Call to track the spread of diseases in prison

Prison health authorities should be tracking the spread of HIV, hepatitis C and tuberculosis in jails, the Irish Penal Reform Trust has urged.

The Irish Prison Service is responsible for the health and wellbeing of prisoners, but the IPRT wants the Department of Health to be involved as well.

The IPRT said the monitoring of infectious diseases like HIV, hepatitis C, and TB should be urgently addressed as part of a comprehensive review of prison healthcare.

A European project, Improving Prison Conditions by Strengthening Infectious Disease Monitoring — Mapping Report on Ireland, published yesterday, addresses the gap in prison monitoring practices.

The EU-funded report, led by Harm Reduction International, argues for transparent procedures around monitoring infectious diseases in prison, including the publication of prevalence data.

The report also highlights the need for the expansion of harm reduction approaches in jail, including needle exchange programmes to reduce the spread of blood-borne infections.

It recommends the provision of naloxone to individuals at high risk of opioid overdose when they are released from prison.

Naloxone blocks the effects of opioids and may be combined within the same pill as an opioid to decrease the risk of misuse.

The inextricable links between social exclusion, drug usage, crime, and prison are among the central findings of the report.

It finds that the transient nature of the prison population, both with the prison system and upon release back into the community, meant that “every attempt” must be made to ensure continuity of care for those diagnosed with an infectious disease in prison.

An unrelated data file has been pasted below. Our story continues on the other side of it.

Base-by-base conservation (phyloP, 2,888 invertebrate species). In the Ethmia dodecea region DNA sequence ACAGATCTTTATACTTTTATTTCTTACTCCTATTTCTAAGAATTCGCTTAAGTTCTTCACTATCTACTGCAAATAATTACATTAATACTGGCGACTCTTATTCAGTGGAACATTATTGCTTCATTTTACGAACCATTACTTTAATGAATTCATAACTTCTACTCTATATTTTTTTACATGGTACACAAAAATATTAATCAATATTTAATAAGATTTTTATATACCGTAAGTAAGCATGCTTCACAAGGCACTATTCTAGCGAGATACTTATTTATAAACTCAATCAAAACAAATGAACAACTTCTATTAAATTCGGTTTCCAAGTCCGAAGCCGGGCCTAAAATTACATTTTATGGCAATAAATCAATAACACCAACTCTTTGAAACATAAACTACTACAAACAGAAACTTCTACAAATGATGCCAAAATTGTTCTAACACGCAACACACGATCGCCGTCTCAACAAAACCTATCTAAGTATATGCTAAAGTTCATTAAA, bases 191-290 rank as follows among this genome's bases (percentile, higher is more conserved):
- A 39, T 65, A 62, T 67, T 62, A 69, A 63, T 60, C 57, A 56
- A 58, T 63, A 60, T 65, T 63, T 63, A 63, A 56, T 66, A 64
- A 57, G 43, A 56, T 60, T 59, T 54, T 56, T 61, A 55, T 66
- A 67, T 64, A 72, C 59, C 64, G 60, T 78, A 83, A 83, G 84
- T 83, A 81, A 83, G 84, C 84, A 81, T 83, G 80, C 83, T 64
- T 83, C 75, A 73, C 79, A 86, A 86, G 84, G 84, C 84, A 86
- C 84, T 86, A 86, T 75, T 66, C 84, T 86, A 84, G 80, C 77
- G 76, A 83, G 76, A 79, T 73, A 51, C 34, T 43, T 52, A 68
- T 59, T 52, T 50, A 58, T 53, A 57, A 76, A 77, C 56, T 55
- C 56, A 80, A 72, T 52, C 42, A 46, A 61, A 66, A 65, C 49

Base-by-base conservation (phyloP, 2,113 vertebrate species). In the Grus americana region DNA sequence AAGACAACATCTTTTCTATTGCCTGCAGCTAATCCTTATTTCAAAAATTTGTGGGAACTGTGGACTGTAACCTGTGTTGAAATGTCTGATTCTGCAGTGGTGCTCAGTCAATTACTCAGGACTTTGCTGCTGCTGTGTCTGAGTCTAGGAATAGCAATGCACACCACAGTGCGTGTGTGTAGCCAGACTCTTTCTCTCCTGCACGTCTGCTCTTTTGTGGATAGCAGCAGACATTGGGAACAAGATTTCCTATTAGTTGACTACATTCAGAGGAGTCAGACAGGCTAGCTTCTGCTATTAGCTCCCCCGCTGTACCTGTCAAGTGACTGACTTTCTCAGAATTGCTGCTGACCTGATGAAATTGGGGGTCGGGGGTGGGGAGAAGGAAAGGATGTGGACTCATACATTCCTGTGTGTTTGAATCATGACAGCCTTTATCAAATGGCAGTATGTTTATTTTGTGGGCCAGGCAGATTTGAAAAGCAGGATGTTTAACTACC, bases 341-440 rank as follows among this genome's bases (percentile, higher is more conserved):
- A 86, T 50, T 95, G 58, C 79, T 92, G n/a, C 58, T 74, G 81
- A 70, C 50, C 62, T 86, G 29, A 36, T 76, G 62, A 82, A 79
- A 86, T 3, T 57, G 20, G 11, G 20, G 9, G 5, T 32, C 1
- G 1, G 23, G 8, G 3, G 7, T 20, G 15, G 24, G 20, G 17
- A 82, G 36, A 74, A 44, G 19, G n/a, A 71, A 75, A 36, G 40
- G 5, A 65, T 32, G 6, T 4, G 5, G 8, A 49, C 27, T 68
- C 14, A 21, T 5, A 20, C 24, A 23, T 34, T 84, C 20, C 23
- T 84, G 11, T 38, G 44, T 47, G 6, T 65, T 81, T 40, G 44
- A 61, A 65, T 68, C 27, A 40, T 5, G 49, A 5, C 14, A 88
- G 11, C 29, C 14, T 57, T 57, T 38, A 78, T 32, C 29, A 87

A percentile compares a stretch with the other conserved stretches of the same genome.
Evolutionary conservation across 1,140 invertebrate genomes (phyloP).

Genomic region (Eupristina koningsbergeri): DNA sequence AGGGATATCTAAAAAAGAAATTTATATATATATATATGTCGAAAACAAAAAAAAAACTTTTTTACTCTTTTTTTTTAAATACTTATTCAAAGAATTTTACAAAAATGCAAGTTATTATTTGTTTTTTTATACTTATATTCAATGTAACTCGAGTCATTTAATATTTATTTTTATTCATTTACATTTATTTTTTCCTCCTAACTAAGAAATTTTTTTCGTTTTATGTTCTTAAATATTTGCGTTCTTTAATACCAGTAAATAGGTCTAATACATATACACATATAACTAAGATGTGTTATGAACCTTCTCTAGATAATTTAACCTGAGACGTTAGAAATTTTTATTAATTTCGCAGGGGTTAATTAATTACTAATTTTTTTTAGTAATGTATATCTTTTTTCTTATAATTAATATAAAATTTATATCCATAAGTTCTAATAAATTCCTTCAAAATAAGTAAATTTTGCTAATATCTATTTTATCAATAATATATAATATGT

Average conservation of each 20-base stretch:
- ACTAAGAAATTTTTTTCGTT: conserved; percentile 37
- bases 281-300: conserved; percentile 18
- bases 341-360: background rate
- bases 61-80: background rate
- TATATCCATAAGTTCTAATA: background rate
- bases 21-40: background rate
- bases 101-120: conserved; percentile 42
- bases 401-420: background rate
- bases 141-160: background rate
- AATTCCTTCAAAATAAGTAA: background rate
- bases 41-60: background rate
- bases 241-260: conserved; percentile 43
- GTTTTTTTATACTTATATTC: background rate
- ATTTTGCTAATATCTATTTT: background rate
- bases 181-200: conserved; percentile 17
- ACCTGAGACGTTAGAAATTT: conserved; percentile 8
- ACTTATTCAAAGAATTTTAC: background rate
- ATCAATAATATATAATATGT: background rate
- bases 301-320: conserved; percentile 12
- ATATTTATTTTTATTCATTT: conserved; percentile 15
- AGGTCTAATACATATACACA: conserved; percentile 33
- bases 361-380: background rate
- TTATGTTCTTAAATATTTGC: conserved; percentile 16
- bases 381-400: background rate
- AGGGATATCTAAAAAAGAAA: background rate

The IPRT that campaigns for the protection of human rights in places of detention said it was crucial that there was continuity of care for prisoners when they were released to protect themselves and the wider community.

IPRT executive director, Deirdre Malone, said currently the Department of Health has no responsibility for prison health care, and that was contrary to best practice.

“If you want to ensure that prisons have a decent healthcare system and there is a continuity of care the Department of Health must be involved. We can also ensure that the fundamental right to health is protected for everyone, including prisoners,” said Ms Malone.

“As well as ensuring that effective monitoring of infectious diseases is included in regular inspection mechanisms, a whole-system review of the prison healthcare service is urgently required to ensure that the service is capable of meeting the wide range of complex physical and mental health needs in prison.”

Ms Malone said the urgency of a comprehensive review had previously been identified by the Inspector of Prisoners and also by the European Committee for the Prevention of Torture that found in November 2015 that the healthcare service in some Irish prisons was in a state of crisis.

“Imprisonment by its nature exacerbates mental and physical health issues, while substandard or overcrowded conditions can contribute to the transmission of diseases,” she said.

“It is crucial that failings in prison health monitoring and healthcare provision do not cultivate more serious problems for the community in future.”


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